Manufacturers over the years have made some truly legendary macro lenses. Minolta had the AF 100mm f/2.8, which was so good that Sony continued to make it for their DSLR users more than a decade after they purchased Minolta. There’s the Canon MP-E 65mm F/2.8 1-5X Macro, a legendary manual focus EOS lens that allows reproduction of a subject up to five times life size on a full-frame sensor. There’s the similarly impressive Minolta AF 3x-1x 1.7-2.8 Macro, a stunning assemblage of glass that shows just how nerdy Minolta engineers could be.
The downside to dedicated macro lenses, as you may have guessed, is that they’re far and away the most expensive option listed. The legendary lenses I just mentioned cost between $800-1,400 on the used market. And current mass-produced macro lenses are pricey too. The APS-C compatible 60mm macro lens from Canon (to pick one brand randomly) costs $350, while their 100mm L macro lens costs $700. Other brands’ macro lenses land in this same price point. For those who are looking for a dedicated macro lens at the lowest cost possible, try using legacy lenses. Nikon’s old, F-mount manual focus Micro-Nikkor’s are cheap and effective, and the same can be said for Minolta’s Macro Rokkors (if you’ve got a mirrorless camera to mount them to via adapters).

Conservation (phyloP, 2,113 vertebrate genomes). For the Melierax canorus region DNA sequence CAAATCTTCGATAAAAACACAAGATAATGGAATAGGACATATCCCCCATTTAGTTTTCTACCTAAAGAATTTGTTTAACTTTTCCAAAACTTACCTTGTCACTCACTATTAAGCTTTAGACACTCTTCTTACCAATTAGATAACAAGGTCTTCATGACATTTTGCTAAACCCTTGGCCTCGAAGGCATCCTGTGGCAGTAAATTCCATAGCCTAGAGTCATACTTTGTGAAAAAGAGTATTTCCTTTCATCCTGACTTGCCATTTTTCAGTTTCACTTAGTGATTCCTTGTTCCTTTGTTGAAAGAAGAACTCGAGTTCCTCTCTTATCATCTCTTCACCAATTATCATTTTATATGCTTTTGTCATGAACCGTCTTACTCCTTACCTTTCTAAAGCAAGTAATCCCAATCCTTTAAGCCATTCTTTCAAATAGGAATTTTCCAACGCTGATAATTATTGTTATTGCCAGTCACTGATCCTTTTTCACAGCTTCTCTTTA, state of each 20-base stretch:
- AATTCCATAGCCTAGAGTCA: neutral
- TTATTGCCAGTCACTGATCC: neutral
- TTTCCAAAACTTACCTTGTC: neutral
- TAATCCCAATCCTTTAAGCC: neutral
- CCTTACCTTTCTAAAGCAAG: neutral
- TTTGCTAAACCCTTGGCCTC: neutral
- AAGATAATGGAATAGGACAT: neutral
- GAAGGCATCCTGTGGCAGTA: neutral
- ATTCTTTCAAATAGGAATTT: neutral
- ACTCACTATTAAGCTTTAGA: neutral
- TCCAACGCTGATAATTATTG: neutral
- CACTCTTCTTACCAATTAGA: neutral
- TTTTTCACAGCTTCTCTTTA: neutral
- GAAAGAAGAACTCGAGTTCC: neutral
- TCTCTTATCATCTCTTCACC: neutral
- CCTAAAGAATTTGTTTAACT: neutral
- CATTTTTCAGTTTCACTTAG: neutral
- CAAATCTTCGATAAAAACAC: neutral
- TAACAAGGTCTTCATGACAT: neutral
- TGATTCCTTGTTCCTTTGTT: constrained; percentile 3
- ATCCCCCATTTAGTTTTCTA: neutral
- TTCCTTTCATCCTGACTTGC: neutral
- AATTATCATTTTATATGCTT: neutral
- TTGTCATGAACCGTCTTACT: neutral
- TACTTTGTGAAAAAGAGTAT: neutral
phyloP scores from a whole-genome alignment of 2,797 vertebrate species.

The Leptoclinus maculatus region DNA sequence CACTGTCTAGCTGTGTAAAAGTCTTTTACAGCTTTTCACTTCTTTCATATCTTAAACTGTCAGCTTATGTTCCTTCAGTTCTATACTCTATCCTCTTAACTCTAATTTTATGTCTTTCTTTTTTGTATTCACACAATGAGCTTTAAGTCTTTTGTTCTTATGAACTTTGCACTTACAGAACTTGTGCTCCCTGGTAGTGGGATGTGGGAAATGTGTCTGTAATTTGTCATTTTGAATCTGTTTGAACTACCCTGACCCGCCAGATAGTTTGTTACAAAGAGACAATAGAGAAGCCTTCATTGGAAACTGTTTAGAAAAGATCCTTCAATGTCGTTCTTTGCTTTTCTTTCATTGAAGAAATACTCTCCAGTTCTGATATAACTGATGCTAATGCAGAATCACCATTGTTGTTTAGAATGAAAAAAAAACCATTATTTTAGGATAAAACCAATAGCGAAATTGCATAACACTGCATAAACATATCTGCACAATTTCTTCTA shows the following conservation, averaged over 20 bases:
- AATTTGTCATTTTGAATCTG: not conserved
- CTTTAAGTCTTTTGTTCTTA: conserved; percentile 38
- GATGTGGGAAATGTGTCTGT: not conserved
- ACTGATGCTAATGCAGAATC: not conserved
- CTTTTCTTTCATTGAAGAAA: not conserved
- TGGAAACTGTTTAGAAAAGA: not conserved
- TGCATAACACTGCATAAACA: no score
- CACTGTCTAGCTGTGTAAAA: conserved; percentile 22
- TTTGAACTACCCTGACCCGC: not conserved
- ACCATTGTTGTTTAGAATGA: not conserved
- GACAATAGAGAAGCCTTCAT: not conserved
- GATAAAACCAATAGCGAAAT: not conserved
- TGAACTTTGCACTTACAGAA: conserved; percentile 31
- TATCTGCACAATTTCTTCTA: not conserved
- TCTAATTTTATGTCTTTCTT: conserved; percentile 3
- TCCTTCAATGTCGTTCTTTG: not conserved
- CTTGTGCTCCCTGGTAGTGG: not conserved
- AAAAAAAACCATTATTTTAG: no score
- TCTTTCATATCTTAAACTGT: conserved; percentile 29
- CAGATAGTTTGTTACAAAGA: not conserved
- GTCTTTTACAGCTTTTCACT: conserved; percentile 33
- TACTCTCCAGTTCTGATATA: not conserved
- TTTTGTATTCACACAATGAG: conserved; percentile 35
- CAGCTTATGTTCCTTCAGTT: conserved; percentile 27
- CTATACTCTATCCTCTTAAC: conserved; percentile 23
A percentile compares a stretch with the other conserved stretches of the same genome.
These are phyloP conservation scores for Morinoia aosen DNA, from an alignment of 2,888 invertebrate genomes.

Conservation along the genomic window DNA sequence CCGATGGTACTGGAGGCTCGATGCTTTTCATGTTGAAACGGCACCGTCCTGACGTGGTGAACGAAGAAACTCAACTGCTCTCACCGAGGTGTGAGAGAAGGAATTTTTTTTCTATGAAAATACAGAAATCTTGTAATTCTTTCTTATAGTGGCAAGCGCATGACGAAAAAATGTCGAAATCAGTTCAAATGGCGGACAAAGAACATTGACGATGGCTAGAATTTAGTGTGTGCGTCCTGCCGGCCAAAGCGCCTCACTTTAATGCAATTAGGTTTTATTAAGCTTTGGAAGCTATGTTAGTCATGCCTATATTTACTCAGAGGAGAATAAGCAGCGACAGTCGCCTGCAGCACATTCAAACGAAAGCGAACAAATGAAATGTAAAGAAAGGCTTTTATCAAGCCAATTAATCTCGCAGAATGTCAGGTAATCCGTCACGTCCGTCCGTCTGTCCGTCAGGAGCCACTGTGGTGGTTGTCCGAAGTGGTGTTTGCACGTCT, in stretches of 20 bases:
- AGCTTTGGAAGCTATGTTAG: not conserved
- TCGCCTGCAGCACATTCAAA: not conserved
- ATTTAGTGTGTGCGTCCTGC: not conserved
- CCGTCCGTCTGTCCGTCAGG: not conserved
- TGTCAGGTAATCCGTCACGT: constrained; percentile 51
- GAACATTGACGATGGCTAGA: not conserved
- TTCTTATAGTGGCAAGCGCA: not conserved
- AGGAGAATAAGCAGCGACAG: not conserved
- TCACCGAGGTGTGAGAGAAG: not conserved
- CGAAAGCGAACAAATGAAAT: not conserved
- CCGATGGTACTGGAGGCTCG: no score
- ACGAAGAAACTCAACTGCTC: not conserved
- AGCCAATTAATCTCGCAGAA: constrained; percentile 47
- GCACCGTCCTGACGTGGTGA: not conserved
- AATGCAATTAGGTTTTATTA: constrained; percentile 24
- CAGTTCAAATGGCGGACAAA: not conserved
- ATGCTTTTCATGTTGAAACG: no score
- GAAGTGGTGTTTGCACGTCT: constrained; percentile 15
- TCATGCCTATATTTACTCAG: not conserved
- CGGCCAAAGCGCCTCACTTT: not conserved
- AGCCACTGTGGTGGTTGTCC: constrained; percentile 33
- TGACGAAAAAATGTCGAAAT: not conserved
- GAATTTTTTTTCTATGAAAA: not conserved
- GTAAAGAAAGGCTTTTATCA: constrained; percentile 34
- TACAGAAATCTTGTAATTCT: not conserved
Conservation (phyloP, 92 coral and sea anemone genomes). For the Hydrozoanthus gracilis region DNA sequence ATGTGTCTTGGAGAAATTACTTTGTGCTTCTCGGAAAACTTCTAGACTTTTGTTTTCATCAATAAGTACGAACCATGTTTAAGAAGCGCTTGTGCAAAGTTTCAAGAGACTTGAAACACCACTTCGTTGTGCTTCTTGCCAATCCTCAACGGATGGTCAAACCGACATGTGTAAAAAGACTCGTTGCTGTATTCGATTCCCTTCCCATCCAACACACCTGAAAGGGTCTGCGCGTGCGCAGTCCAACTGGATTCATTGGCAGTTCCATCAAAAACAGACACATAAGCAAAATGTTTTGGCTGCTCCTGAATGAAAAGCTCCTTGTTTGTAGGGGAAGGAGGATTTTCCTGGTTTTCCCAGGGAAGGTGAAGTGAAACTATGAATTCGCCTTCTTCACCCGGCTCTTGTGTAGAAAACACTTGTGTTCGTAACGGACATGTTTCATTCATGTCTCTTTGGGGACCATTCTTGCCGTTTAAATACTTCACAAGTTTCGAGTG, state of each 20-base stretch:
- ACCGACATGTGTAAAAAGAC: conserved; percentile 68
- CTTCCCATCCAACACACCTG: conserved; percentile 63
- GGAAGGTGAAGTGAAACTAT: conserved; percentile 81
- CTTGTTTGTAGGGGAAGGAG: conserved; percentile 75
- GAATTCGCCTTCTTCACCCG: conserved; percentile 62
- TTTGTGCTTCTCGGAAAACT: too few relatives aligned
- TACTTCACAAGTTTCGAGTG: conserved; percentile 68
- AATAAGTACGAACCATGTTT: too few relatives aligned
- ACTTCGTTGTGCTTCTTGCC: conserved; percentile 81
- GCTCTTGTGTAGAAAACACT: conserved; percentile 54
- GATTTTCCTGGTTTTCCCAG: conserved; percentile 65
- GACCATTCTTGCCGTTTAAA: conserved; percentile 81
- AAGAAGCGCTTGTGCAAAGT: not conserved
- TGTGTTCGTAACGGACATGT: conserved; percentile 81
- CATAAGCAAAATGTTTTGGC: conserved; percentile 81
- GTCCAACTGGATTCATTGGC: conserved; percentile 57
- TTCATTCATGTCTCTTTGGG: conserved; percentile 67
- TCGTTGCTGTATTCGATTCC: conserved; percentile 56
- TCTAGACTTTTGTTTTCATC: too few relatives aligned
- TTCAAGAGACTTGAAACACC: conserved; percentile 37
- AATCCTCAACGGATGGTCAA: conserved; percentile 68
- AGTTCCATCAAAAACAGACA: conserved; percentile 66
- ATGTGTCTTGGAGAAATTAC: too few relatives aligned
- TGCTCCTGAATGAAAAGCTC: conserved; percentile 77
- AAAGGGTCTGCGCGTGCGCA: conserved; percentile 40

Tips for Great Macro Photography
Whichever gear you decide to use, general tips for making good macro photos remain consistent. Pick a subject that’s interesting to you, one that you’ll think will look interesting up close. After that, it’s all about light, settings, and timing.